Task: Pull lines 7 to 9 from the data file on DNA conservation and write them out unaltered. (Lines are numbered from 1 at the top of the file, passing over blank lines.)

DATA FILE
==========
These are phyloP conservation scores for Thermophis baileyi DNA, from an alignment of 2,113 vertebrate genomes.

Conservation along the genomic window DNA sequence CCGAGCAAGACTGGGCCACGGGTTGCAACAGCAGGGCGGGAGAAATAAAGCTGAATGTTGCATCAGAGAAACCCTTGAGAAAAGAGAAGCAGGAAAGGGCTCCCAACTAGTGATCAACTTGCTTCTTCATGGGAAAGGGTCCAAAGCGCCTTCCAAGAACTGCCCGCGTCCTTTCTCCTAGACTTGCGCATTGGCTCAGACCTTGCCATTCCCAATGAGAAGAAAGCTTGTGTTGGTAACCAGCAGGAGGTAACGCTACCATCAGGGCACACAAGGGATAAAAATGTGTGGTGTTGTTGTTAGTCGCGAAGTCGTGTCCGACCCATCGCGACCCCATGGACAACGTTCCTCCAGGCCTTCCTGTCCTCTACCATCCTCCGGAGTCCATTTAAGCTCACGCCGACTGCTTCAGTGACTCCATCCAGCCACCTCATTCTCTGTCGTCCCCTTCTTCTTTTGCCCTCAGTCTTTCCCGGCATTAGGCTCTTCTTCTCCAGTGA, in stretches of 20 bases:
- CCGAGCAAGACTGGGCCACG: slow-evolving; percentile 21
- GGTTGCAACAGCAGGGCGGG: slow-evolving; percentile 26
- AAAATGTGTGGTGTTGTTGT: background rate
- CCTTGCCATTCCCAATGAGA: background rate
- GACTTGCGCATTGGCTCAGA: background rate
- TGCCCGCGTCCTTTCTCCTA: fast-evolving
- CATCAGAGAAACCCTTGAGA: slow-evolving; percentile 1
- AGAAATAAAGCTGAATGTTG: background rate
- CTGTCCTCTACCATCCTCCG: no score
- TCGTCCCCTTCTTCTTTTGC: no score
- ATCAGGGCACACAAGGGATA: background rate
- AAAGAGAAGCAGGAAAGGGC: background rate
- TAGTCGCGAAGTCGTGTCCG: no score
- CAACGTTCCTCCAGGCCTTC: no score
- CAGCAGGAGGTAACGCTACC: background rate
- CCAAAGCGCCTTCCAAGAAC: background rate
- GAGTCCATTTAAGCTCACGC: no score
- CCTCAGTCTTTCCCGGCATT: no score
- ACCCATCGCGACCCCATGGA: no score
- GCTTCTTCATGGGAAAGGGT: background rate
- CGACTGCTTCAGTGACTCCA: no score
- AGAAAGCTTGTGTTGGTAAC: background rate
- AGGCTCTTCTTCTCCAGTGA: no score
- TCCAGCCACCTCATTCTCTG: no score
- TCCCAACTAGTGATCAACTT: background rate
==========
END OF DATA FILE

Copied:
- GACTTGCGCATTGGCTCAGA: background rate
- TGCCCGCGTCCTTTCTCCTA: fast-evolving
- CATCAGAGAAACCCTTGAGA: slow-evolving; percentile 1